After decades of rising raw scores on IQ tests given to military conscripts in Denmark and Norway, the scores stopped rising about a decade ago. This raised the question of whether the Flynn Effect had played out, or whether the increasing number of lower IQ immigrant youths was the cause. The original papers did not distinguish between the two groups, so that remained uncertain.
Modern Tribalist cited the Copenhagen Post:
Draftees with immigrant background stand a worse chance of passing the required intelligence test then ethnic Danes, the Danish Defence Academy said in a report on Monday.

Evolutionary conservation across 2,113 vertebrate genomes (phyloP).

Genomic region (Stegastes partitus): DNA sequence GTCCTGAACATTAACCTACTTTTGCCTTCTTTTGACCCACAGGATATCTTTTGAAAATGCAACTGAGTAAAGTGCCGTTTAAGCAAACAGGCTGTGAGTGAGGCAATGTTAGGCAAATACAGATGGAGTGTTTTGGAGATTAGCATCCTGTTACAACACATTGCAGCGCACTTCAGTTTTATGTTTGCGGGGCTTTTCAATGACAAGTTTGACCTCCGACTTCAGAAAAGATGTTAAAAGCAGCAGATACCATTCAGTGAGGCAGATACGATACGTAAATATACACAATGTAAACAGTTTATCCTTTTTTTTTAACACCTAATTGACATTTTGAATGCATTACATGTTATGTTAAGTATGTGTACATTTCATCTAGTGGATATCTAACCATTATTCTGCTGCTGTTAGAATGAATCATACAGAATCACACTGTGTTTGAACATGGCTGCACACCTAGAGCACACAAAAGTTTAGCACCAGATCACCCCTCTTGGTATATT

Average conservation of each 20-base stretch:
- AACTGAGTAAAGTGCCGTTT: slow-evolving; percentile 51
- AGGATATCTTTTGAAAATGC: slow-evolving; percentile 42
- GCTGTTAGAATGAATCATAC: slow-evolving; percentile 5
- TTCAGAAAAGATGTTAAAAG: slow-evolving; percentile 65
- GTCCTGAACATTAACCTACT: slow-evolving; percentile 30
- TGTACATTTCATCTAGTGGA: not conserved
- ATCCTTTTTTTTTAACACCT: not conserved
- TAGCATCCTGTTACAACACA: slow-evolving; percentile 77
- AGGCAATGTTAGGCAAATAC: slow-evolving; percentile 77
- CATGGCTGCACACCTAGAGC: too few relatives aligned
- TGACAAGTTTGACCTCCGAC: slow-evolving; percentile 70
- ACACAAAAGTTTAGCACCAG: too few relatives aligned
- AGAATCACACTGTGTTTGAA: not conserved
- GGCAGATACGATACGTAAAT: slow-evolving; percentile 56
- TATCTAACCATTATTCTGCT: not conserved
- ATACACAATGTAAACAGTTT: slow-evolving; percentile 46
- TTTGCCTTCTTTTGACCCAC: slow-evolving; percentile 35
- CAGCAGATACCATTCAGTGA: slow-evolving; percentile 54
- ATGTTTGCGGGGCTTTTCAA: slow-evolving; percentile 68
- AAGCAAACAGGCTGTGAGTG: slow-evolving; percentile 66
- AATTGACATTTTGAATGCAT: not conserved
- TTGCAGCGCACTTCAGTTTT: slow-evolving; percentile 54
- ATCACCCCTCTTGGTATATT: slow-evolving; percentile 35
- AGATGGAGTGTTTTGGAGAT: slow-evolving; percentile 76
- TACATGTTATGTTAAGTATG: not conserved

The report, which based its conclusions on 22,646 reviews of conscripts tested between September 2003 and June 2004, found that 28 percent of draftees with an immigrant background failed the military's intelligence tests, compared with only seven percent of ethnic Danes, national television news channel DR reported.
A quick use of the Normdist function in Excel suggests the passing score would be around an IQ of 78 (by law, the U.S. military can't induct anyone who scores under 80), and if ethnic Danes average 100, then youths of immigrant ancestry would average around 87, which sounds about in line with other reports on immigrants in Europe.
However, one of the authors of the first study on the end of the Flynn Effect in Denmark says that their next paper will break out ethnic Danes. They've seen falling raw scores among ethnic Danes in recent years.
So, it looks like the Flynn Effect might be coming to an end. Yet, we still don't understand its causes.